What were your biggest challenges in 2009, and how have you realigned your strategies to overcome them? Going forward, what do you expect from 2010 and beyond?
Nathan Sheaff: I think the biggest challenge for us has really been about managing growth. We've had such high demand from customers in various industries that keeping up with those demands has been challenging. We didn't need to make any changes to our strategies, plans or vision. The hardest challenge is to focus the company and not get too distracted because there are so many applications to this technology that it would be easy to get lured into different industries. We have been really focused and concentrated, and that's one of the reasons for our success.
Ron Pawulski: One of the risks you run when you are successful is being drawn into industries that may not make the most sense. Our focus on particular industries and particular strategic customers and continuing to maintain that focus is our biggest challenge.
How are you as an organization keeping yourself on your toes to better understand your customer requirements from their perspective? What process do you adopt to identify them, and how are you addressing them?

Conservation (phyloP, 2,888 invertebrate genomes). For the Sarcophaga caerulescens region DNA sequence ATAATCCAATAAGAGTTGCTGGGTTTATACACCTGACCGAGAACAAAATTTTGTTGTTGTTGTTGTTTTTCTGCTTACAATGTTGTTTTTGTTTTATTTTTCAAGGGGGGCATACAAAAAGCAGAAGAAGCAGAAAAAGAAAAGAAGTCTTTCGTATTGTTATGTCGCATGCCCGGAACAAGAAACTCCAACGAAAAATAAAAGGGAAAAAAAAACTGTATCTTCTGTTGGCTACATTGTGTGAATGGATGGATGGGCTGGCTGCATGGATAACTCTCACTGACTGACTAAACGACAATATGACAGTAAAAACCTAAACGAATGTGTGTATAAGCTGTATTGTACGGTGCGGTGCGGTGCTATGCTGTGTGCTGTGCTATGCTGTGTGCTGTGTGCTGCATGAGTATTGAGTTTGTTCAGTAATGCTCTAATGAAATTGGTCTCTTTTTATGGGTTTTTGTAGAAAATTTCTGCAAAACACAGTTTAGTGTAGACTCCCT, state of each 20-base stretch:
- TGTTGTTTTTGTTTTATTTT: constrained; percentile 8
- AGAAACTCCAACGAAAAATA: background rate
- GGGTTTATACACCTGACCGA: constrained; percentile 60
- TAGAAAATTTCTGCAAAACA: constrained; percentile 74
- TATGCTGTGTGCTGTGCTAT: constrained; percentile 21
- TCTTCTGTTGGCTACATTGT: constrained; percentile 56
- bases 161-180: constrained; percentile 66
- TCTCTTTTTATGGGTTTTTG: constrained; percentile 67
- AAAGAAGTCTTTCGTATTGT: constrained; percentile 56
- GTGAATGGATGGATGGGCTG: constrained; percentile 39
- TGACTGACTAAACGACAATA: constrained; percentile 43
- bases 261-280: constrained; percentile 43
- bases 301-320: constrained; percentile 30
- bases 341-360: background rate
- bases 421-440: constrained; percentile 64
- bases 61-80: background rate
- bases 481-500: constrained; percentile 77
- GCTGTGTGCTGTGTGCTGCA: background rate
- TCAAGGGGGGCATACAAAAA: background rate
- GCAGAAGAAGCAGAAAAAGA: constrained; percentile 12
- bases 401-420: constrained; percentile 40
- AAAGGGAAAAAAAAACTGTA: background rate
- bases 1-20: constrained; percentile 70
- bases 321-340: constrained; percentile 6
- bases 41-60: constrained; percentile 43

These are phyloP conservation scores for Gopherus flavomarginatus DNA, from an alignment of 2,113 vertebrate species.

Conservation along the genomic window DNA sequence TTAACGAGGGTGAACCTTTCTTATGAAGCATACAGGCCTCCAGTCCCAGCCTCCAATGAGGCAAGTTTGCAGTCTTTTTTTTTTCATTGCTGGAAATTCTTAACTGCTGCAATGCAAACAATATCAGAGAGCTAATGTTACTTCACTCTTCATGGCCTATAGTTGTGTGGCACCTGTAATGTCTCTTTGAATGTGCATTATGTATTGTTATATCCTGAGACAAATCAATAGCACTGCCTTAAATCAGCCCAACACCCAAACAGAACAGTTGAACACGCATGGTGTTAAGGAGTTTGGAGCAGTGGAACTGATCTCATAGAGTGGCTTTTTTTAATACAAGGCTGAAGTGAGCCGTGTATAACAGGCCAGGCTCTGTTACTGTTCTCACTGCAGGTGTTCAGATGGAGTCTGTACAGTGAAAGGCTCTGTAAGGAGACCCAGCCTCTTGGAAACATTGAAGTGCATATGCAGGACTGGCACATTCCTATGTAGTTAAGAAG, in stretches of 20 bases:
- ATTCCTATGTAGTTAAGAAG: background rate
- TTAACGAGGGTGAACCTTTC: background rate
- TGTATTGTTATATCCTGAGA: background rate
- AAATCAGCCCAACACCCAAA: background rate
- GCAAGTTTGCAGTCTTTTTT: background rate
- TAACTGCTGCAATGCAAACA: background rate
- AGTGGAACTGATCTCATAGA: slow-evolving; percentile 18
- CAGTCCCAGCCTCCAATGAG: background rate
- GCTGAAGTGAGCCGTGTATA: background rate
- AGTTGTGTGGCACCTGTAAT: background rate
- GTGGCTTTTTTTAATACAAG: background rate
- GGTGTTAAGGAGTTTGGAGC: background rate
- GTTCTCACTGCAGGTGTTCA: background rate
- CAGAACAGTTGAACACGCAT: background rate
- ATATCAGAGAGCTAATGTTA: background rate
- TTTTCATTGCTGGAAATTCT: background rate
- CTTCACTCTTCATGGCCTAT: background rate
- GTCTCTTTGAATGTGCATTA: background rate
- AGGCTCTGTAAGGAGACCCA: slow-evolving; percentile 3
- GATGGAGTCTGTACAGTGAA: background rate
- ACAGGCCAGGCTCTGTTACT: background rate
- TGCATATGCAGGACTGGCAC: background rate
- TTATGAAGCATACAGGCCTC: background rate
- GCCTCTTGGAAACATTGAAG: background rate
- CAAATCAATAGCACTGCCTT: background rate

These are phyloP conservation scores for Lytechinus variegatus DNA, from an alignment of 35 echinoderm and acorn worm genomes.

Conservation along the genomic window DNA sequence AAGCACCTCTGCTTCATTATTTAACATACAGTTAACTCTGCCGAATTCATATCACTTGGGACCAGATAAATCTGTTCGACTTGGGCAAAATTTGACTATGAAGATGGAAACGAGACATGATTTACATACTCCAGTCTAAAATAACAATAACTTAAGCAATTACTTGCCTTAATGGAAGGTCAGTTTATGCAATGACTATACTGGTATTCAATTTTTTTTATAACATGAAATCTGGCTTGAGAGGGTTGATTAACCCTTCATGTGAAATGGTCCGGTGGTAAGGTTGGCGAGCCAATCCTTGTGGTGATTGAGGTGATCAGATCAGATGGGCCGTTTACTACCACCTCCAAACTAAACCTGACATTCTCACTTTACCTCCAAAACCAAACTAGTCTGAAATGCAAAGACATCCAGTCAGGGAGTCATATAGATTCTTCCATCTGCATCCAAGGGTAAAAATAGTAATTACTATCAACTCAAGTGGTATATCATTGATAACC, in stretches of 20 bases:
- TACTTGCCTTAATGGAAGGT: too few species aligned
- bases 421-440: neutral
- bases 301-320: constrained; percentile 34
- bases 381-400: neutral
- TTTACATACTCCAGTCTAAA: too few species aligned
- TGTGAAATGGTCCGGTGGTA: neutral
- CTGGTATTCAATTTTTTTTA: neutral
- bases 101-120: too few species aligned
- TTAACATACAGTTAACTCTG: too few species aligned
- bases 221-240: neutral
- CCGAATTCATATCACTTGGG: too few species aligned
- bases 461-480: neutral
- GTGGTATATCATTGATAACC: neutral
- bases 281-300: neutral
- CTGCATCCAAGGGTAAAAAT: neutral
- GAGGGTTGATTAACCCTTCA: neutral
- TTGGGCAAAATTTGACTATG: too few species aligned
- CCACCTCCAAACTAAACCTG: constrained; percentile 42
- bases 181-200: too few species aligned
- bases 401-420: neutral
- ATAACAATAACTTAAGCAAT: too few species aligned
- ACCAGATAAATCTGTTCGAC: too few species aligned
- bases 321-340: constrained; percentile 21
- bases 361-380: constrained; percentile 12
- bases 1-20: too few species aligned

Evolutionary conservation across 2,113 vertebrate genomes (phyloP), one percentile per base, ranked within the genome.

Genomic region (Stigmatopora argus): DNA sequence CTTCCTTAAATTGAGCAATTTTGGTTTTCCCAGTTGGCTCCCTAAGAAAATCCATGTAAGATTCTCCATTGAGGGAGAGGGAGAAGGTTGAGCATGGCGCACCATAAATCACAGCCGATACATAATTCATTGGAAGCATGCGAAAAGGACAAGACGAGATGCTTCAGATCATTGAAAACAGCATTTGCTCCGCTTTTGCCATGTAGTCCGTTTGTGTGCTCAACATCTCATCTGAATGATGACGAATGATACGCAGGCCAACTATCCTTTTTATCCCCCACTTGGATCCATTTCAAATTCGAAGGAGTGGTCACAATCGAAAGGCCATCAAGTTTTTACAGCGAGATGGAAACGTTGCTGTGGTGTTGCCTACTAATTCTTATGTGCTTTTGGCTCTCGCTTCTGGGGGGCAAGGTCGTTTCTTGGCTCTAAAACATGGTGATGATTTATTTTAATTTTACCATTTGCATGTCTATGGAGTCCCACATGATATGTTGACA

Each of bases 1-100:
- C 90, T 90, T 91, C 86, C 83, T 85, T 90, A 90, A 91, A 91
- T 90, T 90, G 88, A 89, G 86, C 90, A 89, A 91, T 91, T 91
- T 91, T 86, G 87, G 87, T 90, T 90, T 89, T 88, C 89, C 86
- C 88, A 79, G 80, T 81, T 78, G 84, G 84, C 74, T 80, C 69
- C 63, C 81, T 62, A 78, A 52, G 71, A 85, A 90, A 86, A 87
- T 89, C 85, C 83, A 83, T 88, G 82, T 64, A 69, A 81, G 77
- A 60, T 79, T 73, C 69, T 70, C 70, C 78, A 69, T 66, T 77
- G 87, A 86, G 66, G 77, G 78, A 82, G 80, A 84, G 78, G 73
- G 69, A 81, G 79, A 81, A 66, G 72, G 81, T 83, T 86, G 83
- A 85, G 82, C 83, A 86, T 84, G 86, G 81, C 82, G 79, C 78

Nathan Sheaff: We are a strategic partner, meaning we have good relationships with our customers, and that's something we really strive to do. A number of our key technical and senior management personnel are regularly and intimately reviewing manufacturing processes and products to really understand what is keeping our customers up at night and where we can add technology innovation and value to help them. We keep close contact and proximity with our customers, and we use the knowledge we gain from walking hundreds of assembly lines to develop ideas on how to accelerate a solution or improve the way a problem is approached. That's what leads to innovation.
A growing trend among manufacturing industries is reducing cost, managing quality and optimizing yield. Does Sciemetric see similar opportunities in emerging markets? What are your plans regarding geographic expansion?